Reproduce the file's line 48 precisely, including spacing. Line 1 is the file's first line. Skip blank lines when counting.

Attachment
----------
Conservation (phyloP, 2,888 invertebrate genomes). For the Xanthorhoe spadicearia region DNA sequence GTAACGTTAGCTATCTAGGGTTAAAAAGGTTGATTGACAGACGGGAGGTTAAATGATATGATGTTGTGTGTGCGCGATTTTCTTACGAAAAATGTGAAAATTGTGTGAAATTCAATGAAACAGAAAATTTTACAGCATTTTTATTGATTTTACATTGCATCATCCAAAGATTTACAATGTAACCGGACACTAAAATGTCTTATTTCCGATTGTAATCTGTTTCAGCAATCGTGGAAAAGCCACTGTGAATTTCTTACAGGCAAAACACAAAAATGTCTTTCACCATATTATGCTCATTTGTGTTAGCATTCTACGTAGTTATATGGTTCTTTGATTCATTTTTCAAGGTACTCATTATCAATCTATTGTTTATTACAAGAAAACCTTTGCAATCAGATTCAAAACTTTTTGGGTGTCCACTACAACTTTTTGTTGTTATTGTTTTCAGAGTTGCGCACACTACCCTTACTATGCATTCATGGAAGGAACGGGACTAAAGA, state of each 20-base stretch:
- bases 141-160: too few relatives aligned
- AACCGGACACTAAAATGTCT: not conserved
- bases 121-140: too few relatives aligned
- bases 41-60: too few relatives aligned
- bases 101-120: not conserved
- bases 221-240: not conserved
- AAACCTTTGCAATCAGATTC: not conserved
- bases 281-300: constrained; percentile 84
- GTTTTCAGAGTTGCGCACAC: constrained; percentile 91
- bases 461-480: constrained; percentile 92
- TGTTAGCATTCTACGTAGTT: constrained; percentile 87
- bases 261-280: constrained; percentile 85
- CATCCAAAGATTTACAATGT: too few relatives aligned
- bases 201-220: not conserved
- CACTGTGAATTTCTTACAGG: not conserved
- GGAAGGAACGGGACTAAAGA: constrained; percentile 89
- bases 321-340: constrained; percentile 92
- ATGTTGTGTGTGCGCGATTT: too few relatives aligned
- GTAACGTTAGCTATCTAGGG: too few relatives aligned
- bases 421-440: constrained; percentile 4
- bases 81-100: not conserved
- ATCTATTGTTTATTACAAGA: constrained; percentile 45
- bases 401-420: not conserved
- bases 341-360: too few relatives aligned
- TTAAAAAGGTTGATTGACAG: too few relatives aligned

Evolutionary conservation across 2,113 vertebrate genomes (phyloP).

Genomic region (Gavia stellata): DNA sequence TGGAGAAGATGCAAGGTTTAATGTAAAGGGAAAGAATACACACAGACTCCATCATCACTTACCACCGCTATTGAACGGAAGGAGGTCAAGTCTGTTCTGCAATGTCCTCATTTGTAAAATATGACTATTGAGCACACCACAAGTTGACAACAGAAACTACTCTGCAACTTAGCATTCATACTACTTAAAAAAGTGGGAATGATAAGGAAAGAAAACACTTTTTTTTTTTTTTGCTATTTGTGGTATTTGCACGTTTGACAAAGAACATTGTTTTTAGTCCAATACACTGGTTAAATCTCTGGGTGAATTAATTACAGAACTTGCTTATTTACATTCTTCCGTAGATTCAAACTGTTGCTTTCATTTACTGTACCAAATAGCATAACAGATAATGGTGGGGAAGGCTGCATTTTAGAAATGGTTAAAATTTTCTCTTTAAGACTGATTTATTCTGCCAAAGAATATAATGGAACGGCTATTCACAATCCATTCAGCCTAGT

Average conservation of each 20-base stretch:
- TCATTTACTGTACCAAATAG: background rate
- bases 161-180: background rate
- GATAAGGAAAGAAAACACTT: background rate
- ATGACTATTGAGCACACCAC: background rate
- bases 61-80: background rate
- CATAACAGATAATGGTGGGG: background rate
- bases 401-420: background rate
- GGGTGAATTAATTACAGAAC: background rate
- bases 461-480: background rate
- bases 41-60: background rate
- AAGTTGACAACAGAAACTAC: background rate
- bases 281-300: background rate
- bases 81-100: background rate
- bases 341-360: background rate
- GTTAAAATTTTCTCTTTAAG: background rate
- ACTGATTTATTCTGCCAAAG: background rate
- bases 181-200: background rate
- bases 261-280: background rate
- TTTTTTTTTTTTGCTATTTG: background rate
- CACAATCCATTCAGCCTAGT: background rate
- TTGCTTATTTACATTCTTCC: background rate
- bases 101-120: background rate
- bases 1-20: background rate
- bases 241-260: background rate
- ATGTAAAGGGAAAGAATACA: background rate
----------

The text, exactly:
- TTTTTTTTTTTTGCTATTTG: background rate